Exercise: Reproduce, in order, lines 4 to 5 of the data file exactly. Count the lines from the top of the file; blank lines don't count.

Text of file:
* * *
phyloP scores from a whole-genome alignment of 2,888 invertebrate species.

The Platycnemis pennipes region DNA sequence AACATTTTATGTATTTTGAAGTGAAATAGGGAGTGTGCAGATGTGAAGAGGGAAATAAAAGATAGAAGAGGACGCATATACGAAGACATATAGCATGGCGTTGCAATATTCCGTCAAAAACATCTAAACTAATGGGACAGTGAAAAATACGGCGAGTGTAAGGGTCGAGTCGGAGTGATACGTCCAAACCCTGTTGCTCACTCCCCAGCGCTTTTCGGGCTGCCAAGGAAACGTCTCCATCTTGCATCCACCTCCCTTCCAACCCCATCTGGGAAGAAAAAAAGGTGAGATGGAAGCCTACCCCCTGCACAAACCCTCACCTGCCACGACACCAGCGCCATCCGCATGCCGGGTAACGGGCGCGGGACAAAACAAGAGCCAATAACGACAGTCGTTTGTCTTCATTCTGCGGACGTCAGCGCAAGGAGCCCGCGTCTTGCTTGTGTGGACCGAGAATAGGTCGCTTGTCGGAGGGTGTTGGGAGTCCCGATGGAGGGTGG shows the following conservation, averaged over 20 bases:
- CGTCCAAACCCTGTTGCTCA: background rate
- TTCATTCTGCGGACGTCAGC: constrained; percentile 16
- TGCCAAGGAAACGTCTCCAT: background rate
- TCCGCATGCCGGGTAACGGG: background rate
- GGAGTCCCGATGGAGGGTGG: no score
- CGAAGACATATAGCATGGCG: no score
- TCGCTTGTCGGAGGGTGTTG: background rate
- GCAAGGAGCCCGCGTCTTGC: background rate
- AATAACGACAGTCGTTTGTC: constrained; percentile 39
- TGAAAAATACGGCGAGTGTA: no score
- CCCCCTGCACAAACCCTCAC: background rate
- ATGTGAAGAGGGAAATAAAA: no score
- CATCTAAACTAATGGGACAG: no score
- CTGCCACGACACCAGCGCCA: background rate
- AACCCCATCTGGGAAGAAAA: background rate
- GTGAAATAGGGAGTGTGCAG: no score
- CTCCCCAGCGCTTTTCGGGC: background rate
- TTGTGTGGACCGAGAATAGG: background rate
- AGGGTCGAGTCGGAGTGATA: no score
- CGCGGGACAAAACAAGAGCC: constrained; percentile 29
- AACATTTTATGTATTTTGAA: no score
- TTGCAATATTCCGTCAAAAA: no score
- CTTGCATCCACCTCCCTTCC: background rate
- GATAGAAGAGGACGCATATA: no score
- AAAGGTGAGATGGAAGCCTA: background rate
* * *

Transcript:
- TTCATTCTGCGGACGTCAGC: constrained; percentile 16
- TGCCAAGGAAACGTCTCCAT: background rate